Patience is a Virtue…
…especially when dealing with some of the distressed sellers who call us in this business. Once you’ve got your direct marketing going out to your lists of motivated sellers, you’ll start receiving calls. And if you are anything like I was, you’ll be scared stiff during the first few.
BUT… do NOT let them go to voicemail! Unless you already have a call answerer in place (a live person… no machines), you need to swallow that lump in your throat, ANSWER the phone, and realize THEY called YOU, because YOU can help them get out of their current situation. You’re a real estate problem solver, right? Here’s a problem. They want YOU to help them solve it… and you’ll get paid in the process. So… rule #86: ANSWER the phone!
Here’s where the fun part comes in.
I was sitting in a car driving myself and some colleagues back on a 110 minute drive, from the South Shore REIA last week. It’s around 10:30PM at night. Chris had all his indirect and direct marketing out, and literally had TWO sellers call him after 10PM, while he was in the car. Hey – when they are ready, you better be too!
When a motivated seller calls, remember the position they are coming from…
They’re scared, very distrustful, skeptical of everything you tell them, and they will judge you in about 10 seconds (in person, it’s 3).
They probably have had bill collectors call them every hour of every day, have their mail stuffed with collection letters, and even have some people show up at their door to threaten them. YOU are their next contact, so it’s important to do 3 things:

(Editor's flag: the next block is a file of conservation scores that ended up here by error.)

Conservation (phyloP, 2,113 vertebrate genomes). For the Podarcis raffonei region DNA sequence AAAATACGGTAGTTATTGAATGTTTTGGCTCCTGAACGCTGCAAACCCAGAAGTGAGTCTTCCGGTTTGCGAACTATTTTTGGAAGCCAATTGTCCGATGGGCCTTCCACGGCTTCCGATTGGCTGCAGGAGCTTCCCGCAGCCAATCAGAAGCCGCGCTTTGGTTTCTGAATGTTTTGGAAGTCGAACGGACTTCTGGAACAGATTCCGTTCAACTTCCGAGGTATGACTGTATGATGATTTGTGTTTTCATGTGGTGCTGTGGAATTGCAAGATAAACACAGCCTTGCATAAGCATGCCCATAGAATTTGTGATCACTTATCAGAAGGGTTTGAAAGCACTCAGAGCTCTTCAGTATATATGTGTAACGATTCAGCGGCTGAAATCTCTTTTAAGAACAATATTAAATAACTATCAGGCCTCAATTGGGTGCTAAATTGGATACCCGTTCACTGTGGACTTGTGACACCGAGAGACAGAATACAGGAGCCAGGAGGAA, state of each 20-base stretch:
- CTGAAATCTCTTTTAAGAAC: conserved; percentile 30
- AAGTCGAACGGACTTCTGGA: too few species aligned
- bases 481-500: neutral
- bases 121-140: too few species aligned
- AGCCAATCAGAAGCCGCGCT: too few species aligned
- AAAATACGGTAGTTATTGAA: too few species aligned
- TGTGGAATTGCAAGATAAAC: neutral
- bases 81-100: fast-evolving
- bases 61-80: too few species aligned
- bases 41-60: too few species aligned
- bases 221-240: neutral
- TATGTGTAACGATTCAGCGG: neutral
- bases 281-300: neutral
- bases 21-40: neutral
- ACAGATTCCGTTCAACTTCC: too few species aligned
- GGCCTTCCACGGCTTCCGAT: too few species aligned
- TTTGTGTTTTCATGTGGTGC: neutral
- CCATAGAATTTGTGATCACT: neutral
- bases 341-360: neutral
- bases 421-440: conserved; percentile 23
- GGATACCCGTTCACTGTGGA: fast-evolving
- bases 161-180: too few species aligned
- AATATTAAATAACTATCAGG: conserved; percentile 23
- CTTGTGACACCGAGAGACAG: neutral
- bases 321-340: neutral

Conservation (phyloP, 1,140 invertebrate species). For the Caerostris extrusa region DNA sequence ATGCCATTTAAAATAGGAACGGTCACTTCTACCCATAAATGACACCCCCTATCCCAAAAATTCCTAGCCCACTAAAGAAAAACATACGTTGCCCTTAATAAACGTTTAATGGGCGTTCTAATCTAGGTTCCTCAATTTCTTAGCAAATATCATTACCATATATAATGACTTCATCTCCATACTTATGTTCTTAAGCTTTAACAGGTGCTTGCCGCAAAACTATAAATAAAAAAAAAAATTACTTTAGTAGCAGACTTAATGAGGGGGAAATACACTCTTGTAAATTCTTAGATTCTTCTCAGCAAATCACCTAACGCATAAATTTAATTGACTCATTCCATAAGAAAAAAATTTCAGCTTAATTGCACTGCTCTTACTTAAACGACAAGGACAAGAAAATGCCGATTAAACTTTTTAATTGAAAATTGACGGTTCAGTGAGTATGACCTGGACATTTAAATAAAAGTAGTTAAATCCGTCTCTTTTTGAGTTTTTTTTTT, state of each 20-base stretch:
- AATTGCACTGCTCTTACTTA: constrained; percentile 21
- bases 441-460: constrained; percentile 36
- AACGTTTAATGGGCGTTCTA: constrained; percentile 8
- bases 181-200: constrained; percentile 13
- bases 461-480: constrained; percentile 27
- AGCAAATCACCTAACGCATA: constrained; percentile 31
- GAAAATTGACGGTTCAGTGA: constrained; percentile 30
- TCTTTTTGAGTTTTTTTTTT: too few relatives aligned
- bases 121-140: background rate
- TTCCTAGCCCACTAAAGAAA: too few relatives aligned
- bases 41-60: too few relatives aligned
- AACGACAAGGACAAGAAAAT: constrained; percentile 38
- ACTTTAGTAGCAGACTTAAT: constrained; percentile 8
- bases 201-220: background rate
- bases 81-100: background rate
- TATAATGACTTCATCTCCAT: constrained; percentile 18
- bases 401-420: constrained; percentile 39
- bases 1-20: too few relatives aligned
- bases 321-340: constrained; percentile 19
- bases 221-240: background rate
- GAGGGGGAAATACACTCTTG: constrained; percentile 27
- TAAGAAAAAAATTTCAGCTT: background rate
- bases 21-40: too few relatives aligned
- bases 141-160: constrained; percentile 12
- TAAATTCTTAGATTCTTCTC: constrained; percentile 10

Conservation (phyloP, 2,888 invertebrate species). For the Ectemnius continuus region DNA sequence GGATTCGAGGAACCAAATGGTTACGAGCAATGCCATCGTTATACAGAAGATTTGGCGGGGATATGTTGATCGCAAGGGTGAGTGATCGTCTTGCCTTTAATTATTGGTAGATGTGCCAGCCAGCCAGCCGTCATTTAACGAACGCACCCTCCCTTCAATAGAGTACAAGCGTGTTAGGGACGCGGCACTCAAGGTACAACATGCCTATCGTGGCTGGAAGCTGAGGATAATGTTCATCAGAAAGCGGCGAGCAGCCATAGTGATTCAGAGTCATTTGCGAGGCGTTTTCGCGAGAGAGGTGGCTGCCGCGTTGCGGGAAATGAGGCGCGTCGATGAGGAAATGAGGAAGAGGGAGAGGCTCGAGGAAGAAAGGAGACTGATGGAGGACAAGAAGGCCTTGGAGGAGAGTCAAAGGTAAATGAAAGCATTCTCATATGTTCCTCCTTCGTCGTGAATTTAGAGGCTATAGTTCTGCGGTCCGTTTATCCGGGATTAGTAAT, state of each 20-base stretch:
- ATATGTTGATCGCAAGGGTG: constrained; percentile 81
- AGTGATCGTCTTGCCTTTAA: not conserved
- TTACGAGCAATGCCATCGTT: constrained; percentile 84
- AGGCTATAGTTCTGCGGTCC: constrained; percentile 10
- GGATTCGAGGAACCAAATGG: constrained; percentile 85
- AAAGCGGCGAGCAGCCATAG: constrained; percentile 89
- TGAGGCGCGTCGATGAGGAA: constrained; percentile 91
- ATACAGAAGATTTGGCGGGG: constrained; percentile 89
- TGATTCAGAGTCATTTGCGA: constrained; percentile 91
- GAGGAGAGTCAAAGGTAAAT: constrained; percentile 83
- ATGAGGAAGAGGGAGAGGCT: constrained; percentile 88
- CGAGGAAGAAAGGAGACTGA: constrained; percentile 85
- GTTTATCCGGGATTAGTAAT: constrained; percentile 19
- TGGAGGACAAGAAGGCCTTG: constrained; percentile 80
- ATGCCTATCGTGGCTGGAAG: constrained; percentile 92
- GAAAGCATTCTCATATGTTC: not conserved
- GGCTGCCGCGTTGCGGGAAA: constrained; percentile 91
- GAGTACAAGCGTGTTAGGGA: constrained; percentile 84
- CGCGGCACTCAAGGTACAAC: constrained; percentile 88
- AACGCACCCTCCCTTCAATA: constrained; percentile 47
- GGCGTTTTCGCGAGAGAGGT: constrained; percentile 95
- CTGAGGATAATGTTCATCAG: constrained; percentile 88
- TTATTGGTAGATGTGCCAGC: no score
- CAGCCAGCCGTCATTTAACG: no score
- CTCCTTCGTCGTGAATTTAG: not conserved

1. Build Rapport. This involves listening to their situation, EVEN if it takes 30 minutes. The MORE you listen, the more you will learn about their situation… and the more they will begin to like you. This is the most important step. People do business with people they like, and who they trust – this is where you start that process.
2. Collect the Information on their home. This is where you take out those scripts and property intake sheets you have from all those seminars. Always have a bunch available. They include questions like, “If you had to guess, how much would you value your home at now?” and “How much do you think you owe on your mortgage?” “In your opinion, how much work is required to bring the property to showable condition?” Sometimes this is harder than it seems, as you’ll see in the story bellow.
3. Set the appointment to MEET with them. This should be NO LATER than 48 hours… 24 if at all possible. This is the meeting where you’ll walk through, do your inspection, analyze your rehab costs, and then structure how you will solve their problem, and make a profit in the process.
Back to Chris’ phone call
Let’s call this seller Miss Huffalot–Miss H–for no good reason. (Okay, fine… its because she huffed and puffed the entire time!)
Chris knows all these rules, and knows what his objectives are. But every once in a while, you get one of the special ones who have you wondering if it is a prank call. Miss H may have been around 85 years old, was slurring her words, and decided she wasn’t going to give Chris ANY info. Here’s a brief, summarized excerpt. Mind you, this call took around 40 minutes of our ride home… and provided us some needed entertainment.
Miss H: “Are you calling from the bank?”
Chris: “No ma’am, I’m an investor that helps other people solve real estate problems, and buys houses. Did you get a letter in the mail?”
Miss H: “I did – I’m looking to stay in my house after the closing, is this something you can do?” (This sent red flags up the moment she said this, especially so quickly into the conversation… beware!)
“Chris: “Well, it all depends on your situation. Everyone is different. It would depend on your mortgage situation, the details on your house, and what your plans were after your problem is solved. Do you care to share your situation with me?”